Welcome to Gig Bag, a BGS feature that peeks into the touring essentials of some of our favorite artists. This time around, we look at what Damien Jurado has to have handy when he's out on the road.
For an artist as meticulous as Damien Jurado, touring can be tough business. Translating his intricate, layered arrangments to the stage is not always an easy feat, and pulling it off night after night is even less so. That doesn't stand in the way of the Seattle musician, though, who takes great pains to bring fans of his music the most loyal live incarnations of his songs possible.
With a new album, Visions of Us on the Land, releasing March 18, Jurado will be on the road again soon enough, kicking off a European tour in the Netherlands on April 7, and he's been hard at work preparing the songs for performance.
"I am very much looking forward to it and, at the same time, frightened, as to just how I am going to pull this off in a live setting," Jurado says of performing his new album. "I have always considered myself as a studio artist and nothing else. My history of live performances rarely represented what I did on record. But, that being said, fans of the albums want to hear the songs live. So, then, I am continually left with this challenge."
Though touring is a challenge and he occasionally finds himself homesick — "Least favorite [part of touring], without a doubt, is always missing home," he says. "Most every musician says that, but it is so true. No good." — Jurado still finds inspiration on the road and takes pleasure in meeting new people and visiting favorite cities, like Amsterdam, Nashville, and Portland.
"My favorite part of touring is meeting new faces and seeing familiar ones," Jurado says. "I do truly love that. For a time, I was just using touring as an excuse to see people. I also love the food. Not gonna lie. I love it."
Visions of Us on the Land is the third album in a trilogy (preceded by MARAQOPA and Brothers and Sisters of the Eternal Son), one that feels premeditated both sonically and thematically but which came about as a happy accident.
"I wouldn’t say there was much of a planned process … or process at all, really," Jurado says of the trilogy. "Nothing I do is preconceived or planned. The songs show up, and I give them voice. I honestly didn’t see anything else happening after I made MARAQOPA. The trilogy itself took on a life of its own, and it ended up being quite the journey. It really challenged and changed me as an artist, forever."
The resulting group of albums is a stunning collection of songs about a mysterious town called Maraqopa and a traveler who stumbles upon it, the final album bookending the trilogy with some of the best work of Jurado's career. Listen to the album's first single "Exit 353," and scroll down to see what Jurado has to have with him when he hits the road.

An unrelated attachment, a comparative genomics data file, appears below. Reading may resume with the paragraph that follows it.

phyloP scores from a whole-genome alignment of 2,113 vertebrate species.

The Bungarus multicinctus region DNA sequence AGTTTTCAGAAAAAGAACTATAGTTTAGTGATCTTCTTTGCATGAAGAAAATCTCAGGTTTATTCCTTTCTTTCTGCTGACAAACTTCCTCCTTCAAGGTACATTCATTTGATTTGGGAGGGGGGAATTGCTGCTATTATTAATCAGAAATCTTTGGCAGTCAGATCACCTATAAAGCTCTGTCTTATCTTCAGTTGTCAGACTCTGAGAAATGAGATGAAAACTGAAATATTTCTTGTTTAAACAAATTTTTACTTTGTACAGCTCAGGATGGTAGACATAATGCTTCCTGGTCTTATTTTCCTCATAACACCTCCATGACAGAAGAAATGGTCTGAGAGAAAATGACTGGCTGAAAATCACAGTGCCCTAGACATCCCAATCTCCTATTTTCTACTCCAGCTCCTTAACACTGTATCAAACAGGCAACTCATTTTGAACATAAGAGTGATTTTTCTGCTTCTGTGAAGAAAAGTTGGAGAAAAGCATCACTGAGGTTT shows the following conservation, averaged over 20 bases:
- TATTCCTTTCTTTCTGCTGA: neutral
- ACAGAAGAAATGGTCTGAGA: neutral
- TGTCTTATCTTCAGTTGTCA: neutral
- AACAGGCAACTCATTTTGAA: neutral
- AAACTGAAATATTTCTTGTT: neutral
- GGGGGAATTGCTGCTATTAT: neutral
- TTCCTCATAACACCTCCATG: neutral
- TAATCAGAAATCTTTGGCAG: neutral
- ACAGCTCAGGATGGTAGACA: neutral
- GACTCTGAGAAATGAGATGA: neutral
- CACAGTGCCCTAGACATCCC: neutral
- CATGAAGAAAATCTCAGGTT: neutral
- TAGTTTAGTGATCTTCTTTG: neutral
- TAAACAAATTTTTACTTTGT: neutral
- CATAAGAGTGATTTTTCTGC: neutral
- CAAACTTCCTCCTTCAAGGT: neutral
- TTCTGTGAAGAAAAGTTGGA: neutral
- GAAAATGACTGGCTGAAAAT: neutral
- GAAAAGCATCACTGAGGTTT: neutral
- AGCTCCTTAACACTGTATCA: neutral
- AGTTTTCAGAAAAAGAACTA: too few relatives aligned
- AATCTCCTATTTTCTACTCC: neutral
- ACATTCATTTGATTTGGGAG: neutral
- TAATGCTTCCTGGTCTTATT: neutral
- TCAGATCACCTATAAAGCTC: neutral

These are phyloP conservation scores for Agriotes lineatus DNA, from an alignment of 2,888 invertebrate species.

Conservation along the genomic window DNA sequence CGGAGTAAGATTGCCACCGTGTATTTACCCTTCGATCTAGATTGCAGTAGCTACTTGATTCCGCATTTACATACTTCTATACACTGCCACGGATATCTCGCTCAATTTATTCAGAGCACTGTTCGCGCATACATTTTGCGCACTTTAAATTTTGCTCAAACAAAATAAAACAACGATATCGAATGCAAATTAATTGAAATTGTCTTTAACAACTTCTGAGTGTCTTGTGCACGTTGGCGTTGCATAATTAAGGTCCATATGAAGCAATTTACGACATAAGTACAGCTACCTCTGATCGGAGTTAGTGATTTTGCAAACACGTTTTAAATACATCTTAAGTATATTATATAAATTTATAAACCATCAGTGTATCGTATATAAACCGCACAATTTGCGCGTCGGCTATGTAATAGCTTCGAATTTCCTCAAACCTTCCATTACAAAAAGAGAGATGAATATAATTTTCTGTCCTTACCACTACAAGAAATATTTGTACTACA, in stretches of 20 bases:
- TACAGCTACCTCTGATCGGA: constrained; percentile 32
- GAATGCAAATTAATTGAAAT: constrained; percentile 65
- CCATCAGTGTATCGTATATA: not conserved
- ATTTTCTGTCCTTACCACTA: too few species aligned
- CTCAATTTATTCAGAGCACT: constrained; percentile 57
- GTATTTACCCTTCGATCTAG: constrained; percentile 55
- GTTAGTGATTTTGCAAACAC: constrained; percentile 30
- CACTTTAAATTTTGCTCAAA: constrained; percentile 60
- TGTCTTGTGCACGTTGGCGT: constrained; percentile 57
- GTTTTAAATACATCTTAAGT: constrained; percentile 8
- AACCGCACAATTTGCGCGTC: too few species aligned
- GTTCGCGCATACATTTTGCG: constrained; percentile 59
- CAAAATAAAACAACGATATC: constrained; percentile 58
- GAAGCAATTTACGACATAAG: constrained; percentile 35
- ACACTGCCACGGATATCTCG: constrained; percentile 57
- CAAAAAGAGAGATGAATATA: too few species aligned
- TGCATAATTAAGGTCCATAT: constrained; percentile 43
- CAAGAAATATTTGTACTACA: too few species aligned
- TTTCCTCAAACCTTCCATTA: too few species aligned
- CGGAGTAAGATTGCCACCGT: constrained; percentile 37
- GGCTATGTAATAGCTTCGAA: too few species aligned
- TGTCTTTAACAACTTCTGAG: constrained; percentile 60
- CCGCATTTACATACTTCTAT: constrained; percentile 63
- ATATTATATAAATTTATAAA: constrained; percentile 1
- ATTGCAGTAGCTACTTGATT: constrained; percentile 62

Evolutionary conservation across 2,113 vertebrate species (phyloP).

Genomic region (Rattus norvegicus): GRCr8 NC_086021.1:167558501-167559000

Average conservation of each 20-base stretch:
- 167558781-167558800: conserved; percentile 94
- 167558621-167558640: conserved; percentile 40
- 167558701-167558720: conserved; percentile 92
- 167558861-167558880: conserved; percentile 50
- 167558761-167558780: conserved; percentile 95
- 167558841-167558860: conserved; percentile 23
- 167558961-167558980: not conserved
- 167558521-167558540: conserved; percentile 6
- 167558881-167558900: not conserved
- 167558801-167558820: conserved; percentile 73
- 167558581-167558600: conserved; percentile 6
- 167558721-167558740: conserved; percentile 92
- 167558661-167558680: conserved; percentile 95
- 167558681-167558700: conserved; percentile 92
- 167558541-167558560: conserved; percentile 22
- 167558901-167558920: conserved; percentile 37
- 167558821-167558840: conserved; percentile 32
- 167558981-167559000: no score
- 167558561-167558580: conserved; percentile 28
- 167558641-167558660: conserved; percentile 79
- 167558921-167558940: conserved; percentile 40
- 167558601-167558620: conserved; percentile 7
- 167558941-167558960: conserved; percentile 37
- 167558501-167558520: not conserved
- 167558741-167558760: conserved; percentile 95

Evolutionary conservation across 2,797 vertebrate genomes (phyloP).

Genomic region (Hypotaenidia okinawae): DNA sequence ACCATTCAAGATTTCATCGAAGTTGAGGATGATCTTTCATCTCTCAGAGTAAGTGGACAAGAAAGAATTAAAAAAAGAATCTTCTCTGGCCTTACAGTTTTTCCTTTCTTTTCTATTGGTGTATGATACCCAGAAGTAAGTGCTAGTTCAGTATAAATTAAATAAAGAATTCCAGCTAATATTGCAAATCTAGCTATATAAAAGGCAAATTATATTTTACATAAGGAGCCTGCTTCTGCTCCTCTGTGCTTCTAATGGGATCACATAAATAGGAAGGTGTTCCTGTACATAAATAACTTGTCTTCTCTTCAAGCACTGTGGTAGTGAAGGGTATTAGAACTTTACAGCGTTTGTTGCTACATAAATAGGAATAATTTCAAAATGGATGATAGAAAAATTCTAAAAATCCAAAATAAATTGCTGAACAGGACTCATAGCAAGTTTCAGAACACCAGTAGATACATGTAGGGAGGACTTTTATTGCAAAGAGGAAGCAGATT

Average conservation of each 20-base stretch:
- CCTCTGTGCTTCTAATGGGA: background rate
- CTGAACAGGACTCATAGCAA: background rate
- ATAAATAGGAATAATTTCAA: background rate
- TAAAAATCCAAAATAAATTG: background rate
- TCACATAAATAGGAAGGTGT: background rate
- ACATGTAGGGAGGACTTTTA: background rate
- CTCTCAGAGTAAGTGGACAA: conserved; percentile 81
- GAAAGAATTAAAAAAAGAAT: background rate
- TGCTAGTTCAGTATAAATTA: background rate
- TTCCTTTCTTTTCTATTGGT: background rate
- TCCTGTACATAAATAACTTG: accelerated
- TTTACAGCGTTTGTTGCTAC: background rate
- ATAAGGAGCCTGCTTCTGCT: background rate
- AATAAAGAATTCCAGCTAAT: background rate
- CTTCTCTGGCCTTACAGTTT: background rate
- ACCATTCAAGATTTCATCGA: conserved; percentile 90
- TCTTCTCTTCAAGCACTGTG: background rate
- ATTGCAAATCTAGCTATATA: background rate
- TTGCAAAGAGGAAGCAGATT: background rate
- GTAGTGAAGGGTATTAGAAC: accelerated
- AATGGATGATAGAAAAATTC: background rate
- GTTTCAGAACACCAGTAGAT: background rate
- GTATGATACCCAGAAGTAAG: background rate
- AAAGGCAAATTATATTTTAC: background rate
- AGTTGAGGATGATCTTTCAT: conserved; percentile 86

Leather bag by Restoration Hardware. "I got this beautiful leather bag from my girlfriend, not long ago, as a gift. She knows me well. Being a self-proclaimed fan of RH, and loving just about everything they put out, this travel bag was a must-have. Really looking forward to having it with me this year, as I am out touring the new album."
Diana F+ Camera. "An homage to the 1960s medium format camera, this lomo camera is easy functioning, small, and will fit perfectly in my travel bag. I am a firm believer in the analog format of film (yes, it really does look better). I like the mystery of not knowing how a picture turned out. Waiting for the satisfaction of finding out, and yes, the tangibility of holding the photos in my hand."
Hand-held cassette tape recorder by Radio Shack. "This will be a welcome-back addition to my tour travels. When I first began touring in 1997, I brought along a cassette recorder to capture the sounds around me. Upon return, I would find myself giving my music library a rest, and listening instead through the weeks of recordings, hearing back all that I recorded while on the road. I also plan on sending a few audio letters, as well. For me, it all goes back to tangibility, holding it in your hand, and listening to a familiar voice."
Paperback books. "Easy. Flexible. Classic. I love being able to bookmark a page. And, when traveling, you find what you can use for a bookmark; it can get quite creative. A match, a receipt, a bus ticket, a photo of a loved one, a coin … On this next tour, I will be bringing a few old sci-fi novels and some "Peanuts" collections, by Charles Schulz."